...and immediately regrets it. The new hall is full of screaming. He clutches his ears and finds it does nothing to block out the sound. Something- something, no human can make noises so loud, so piercing- is screaming, and he screams with it. When he takes his hands from his ears, he finds them stained with blood. There is wetness on his face, and a coppery taste in his mouth. His ears and nose are bleeding.
Through the pain and the noise, the urge is still there. It tells him to go go go! Get up! It says. Move! Keep moving! And eventually he cannot resist it. He struggles to his feet and staggers down this new, empty hallway to the door at the end, still clutching his bleeding ears and trying to plug his bleeding nose. A small, astute part of his mind registers that the urge has subtly, oh so subtly, gone from an aggressive “go go go!” to a quiet but insistent calling, “come. Come here.”
He desperately tries to open the door, but it will not budge. The blood on his hands make it difficult to grasp the knob. The shrieking in his head will not stop.
"I'm coming!" he shouts, hitting the door with the side of his fist. "I'm coming, hold on!"
The stupid thing wouldn't open. But it had to. He needed it to open. His eyes hurt. He tears off his glasses and tosses them over his shoulder, not looking to see where they land. He gives up hitting the door and starts trying to kick the knob off.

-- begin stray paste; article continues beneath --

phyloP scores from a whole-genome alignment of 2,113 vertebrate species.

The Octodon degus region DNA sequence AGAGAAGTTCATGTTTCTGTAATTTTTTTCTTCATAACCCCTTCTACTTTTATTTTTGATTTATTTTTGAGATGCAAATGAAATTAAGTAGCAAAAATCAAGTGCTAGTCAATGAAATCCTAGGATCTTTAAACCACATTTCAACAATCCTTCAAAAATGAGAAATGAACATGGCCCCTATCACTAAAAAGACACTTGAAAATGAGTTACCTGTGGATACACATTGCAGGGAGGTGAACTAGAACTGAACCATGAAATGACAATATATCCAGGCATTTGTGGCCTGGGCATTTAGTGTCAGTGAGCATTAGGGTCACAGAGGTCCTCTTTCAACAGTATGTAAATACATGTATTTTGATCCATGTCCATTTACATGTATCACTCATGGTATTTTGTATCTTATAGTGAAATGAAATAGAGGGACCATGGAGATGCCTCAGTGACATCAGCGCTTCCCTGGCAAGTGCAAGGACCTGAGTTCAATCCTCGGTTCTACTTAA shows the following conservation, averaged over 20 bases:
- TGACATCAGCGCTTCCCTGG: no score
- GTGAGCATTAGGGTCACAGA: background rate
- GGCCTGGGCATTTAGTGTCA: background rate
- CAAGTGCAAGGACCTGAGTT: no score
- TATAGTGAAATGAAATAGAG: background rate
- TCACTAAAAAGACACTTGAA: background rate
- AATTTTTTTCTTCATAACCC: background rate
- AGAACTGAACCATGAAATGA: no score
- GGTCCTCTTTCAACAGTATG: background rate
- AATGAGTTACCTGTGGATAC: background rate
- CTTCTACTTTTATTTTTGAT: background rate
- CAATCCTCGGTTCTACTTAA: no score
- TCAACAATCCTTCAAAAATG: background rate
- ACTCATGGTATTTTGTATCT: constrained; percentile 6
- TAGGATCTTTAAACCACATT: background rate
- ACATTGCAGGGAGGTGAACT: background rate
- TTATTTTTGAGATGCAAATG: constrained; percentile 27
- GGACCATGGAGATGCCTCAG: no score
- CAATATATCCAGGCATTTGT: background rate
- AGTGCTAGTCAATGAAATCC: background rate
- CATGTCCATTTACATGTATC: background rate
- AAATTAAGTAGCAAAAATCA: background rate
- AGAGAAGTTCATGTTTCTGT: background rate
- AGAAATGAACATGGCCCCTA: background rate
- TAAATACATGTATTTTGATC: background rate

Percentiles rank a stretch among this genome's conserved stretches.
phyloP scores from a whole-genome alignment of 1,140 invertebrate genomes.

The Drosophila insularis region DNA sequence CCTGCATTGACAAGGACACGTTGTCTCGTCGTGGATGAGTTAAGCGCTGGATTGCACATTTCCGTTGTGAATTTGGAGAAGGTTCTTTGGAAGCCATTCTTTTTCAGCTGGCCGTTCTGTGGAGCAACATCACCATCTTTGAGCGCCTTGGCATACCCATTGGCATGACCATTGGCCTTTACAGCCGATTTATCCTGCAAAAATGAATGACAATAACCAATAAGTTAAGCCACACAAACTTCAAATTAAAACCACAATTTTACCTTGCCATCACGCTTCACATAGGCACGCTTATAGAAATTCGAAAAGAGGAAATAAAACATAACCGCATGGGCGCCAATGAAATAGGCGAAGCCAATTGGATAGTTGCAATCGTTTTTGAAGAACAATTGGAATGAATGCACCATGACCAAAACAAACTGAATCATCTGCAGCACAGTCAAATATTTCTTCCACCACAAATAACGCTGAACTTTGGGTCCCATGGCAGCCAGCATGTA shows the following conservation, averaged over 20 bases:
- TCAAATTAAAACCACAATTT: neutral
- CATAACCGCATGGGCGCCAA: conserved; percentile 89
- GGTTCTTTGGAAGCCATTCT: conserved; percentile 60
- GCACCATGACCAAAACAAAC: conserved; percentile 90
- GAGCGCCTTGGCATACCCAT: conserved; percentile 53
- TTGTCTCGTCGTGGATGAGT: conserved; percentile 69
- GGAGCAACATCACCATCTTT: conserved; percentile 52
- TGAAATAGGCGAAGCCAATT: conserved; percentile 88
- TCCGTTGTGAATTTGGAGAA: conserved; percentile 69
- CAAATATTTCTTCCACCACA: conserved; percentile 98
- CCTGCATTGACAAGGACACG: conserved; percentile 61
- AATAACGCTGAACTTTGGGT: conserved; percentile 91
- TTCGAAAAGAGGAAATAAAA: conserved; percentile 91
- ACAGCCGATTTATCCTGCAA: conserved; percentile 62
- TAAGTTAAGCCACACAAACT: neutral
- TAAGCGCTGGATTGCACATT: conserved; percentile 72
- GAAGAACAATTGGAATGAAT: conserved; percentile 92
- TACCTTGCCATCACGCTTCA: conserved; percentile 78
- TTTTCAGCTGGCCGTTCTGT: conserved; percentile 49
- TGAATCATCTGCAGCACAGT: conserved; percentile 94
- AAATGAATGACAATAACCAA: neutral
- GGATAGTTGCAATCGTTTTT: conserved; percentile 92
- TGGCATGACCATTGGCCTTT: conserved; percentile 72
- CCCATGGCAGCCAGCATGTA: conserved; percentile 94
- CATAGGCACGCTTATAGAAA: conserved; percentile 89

"Let me in," he shrieks. "Let me in!"
Let me in.
Fire courses through his veins and the doorknob flies off. When he reaches for the door, it flies open before he touches it. A high-pitched alarm pierces the air, but he barely notices it over the sound of screaming. He steps through the threshold.
The screaming stops.
He staggers into the pitch-black room, ears pounding, hands throbbing painfully, blood and sweat trickling down his face and neck.
"H'lo?" he croaks. His throat is raw. The only answer is an agitated clicking noise coming from his left. He reaches around, looking for a light switch.
"Anyone in here-" The words die in his throat.
He can see the creature clearly. It is pitch-black in a pitch-black room, but he can distinguish it from the surrounding darkness.
It's humanoid. Two arms, two legs, a sort of head. But the head is too large, too pointed and long, with no discernible features, and is at the end of a long, snake-like neck. The creature's body is disproportionate. Its back is hunched and its arms are far too long, and they, like the rest of its body, are stick-thin in some places and bulging with muscle in others. When it drops to all fours, its back legs bend the wrong way, giving the impression of a spider. It has no eyes. Its back is arched and it stooped, but it stands taller than him by at least two or three feet.
For a long moment, the creature just stares at him. Somewhere behind him, the alarms are going off and people will probably be arriving soon, but those are distant noises. In the room, there is nothing but he, the creature, and the gaping silence between them.
Then, suddenly, the creature lunges at him, but it is stopped by an invisible barrier. It does not scream- not the way it did before, but from behind whatever unseen wall keeping it away, he can hear muffled growling and angry animal noises. It slashes at the barrier with thick talons longer than the length of his hands, and they scrape against the surface with an ear-splitting shriek. It stops, after a moment.